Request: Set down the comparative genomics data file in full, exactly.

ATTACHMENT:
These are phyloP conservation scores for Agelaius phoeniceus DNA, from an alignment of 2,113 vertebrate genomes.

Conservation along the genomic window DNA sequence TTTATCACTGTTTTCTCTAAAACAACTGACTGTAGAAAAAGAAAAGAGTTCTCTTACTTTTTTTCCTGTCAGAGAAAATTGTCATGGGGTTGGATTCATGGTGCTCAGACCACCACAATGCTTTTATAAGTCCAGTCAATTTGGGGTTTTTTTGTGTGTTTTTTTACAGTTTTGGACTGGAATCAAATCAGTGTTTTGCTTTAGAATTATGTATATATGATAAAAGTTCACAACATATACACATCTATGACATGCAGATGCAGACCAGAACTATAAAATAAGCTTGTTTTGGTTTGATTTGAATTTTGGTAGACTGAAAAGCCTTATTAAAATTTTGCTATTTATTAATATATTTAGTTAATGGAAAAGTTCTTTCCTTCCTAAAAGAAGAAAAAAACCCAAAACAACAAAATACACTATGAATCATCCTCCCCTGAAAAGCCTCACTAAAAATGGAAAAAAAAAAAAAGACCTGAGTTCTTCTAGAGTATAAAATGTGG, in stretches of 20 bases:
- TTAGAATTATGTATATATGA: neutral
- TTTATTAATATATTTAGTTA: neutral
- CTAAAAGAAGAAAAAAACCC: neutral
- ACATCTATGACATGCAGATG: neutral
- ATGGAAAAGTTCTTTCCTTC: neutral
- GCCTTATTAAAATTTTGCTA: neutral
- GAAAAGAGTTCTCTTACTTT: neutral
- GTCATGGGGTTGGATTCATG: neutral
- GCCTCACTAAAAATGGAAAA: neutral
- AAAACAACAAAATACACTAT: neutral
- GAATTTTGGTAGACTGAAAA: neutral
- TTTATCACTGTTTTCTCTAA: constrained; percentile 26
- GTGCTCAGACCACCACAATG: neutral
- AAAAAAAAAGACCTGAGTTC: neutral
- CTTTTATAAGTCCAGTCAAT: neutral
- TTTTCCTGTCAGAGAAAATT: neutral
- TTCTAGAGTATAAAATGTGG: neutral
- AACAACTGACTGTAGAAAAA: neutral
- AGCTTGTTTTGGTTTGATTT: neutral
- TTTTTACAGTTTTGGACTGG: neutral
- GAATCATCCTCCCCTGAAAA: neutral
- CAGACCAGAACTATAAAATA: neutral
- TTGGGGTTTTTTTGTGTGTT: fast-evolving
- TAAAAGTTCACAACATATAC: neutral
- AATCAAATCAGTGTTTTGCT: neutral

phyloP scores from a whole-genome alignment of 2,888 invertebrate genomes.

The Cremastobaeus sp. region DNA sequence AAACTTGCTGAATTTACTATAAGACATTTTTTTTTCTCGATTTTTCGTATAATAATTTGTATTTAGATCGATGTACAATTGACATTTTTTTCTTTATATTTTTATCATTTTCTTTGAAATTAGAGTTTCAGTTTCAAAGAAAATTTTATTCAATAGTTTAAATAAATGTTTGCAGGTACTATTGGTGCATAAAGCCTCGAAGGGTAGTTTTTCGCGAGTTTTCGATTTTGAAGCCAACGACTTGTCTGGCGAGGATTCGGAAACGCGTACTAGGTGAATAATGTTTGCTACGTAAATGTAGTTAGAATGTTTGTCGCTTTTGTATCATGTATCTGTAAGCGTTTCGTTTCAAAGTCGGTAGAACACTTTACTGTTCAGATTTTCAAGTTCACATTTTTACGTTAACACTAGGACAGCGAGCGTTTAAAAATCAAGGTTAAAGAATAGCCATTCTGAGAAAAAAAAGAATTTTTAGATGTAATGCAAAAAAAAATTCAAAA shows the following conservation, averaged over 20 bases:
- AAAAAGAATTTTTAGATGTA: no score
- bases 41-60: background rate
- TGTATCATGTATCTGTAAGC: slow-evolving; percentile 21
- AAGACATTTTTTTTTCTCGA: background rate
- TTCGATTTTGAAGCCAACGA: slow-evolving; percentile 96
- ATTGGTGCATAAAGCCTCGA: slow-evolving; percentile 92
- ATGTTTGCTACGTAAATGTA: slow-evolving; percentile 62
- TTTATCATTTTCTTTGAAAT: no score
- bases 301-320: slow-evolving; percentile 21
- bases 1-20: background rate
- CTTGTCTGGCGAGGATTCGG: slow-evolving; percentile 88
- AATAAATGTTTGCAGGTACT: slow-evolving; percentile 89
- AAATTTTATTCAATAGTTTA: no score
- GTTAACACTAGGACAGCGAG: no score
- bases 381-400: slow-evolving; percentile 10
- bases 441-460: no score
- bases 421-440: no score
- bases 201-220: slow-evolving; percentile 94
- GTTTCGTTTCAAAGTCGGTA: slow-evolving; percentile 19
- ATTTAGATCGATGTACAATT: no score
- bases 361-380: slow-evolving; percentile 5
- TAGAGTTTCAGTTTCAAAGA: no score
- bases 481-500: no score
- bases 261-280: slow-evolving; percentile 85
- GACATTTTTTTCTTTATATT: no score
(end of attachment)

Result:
These are phyloP conservation scores for Agelaius phoeniceus DNA, from an alignment of 2,113 vertebrate genomes.

Conservation along the genomic window DNA sequence TTTATCACTGTTTTCTCTAAAACAACTGACTGTAGAAAAAGAAAAGAGTTCTCTTACTTTTTTTCCTGTCAGAGAAAATTGTCATGGGGTTGGATTCATGGTGCTCAGACCACCACAATGCTTTTATAAGTCCAGTCAATTTGGGGTTTTTTTGTGTGTTTTTTTACAGTTTTGGACTGGAATCAAATCAGTGTTTTGCTTTAGAATTATGTATATATGATAAAAGTTCACAACATATACACATCTATGACATGCAGATGCAGACCAGAACTATAAAATAAGCTTGTTTTGGTTTGATTTGAATTTTGGTAGACTGAAAAGCCTTATTAAAATTTTGCTATTTATTAATATATTTAGTTAATGGAAAAGTTCTTTCCTTCCTAAAAGAAGAAAAAAACCCAAAACAACAAAATACACTATGAATCATCCTCCCCTGAAAAGCCTCACTAAAAATGGAAAAAAAAAAAAAGACCTGAGTTCTTCTAGAGTATAAAATGTGG, in stretches of 20 bases:
- TTAGAATTATGTATATATGA: neutral
- TTTATTAATATATTTAGTTA: neutral
- CTAAAAGAAGAAAAAAACCC: neutral
- ACATCTATGACATGCAGATG: neutral
- ATGGAAAAGTTCTTTCCTTC: neutral
- GCCTTATTAAAATTTTGCTA: neutral
- GAAAAGAGTTCTCTTACTTT: neutral
- GTCATGGGGTTGGATTCATG: neutral
- GCCTCACTAAAAATGGAAAA: neutral
- AAAACAACAAAATACACTAT: neutral
- GAATTTTGGTAGACTGAAAA: neutral
- TTTATCACTGTTTTCTCTAA: constrained; percentile 26
- GTGCTCAGACCACCACAATG: neutral
- AAAAAAAAAGACCTGAGTTC: neutral
- CTTTTATAAGTCCAGTCAAT: neutral
- TTTTCCTGTCAGAGAAAATT: neutral
- TTCTAGAGTATAAAATGTGG: neutral
- AACAACTGACTGTAGAAAAA: neutral
- AGCTTGTTTTGGTTTGATTT: neutral
- TTTTTACAGTTTTGGACTGG: neutral
- GAATCATCCTCCCCTGAAAA: neutral
- CAGACCAGAACTATAAAATA: neutral
- TTGGGGTTTTTTTGTGTGTT: fast-evolving
- TAAAAGTTCACAACATATAC: neutral
- AATCAAATCAGTGTTTTGCT: neutral

phyloP scores from a whole-genome alignment of 2,888 invertebrate genomes.

The Cremastobaeus sp. region DNA sequence AAACTTGCTGAATTTACTATAAGACATTTTTTTTTCTCGATTTTTCGTATAATAATTTGTATTTAGATCGATGTACAATTGACATTTTTTTCTTTATATTTTTATCATTTTCTTTGAAATTAGAGTTTCAGTTTCAAAGAAAATTTTATTCAATAGTTTAAATAAATGTTTGCAGGTACTATTGGTGCATAAAGCCTCGAAGGGTAGTTTTTCGCGAGTTTTCGATTTTGAAGCCAACGACTTGTCTGGCGAGGATTCGGAAACGCGTACTAGGTGAATAATGTTTGCTACGTAAATGTAGTTAGAATGTTTGTCGCTTTTGTATCATGTATCTGTAAGCGTTTCGTTTCAAAGTCGGTAGAACACTTTACTGTTCAGATTTTCAAGTTCACATTTTTACGTTAACACTAGGACAGCGAGCGTTTAAAAATCAAGGTTAAAGAATAGCCATTCTGAGAAAAAAAAGAATTTTTAGATGTAATGCAAAAAAAAATTCAAAA shows the following conservation, averaged over 20 bases:
- AAAAAGAATTTTTAGATGTA: no score
- bases 41-60: background rate
- TGTATCATGTATCTGTAAGC: slow-evolving; percentile 21
- AAGACATTTTTTTTTCTCGA: background rate
- TTCGATTTTGAAGCCAACGA: slow-evolving; percentile 96
- ATTGGTGCATAAAGCCTCGA: slow-evolving; percentile 92
- ATGTTTGCTACGTAAATGTA: slow-evolving; percentile 62
- TTTATCATTTTCTTTGAAAT: no score
- bases 301-320: slow-evolving; percentile 21
- bases 1-20: background rate
- CTTGTCTGGCGAGGATTCGG: slow-evolving; percentile 88
- AATAAATGTTTGCAGGTACT: slow-evolving; percentile 89
- AAATTTTATTCAATAGTTTA: no score
- GTTAACACTAGGACAGCGAG: no score
- bases 381-400: slow-evolving; percentile 10
- bases 441-460: no score
- bases 421-440: no score
- bases 201-220: slow-evolving; percentile 94
- GTTTCGTTTCAAAGTCGGTA: slow-evolving; percentile 19
- ATTTAGATCGATGTACAATT: no score
- bases 361-380: slow-evolving; percentile 5
- TAGAGTTTCAGTTTCAAAGA: no score
- bases 481-500: no score
- bases 261-280: slow-evolving; percentile 85
- GACATTTTTTTCTTTATATT: no score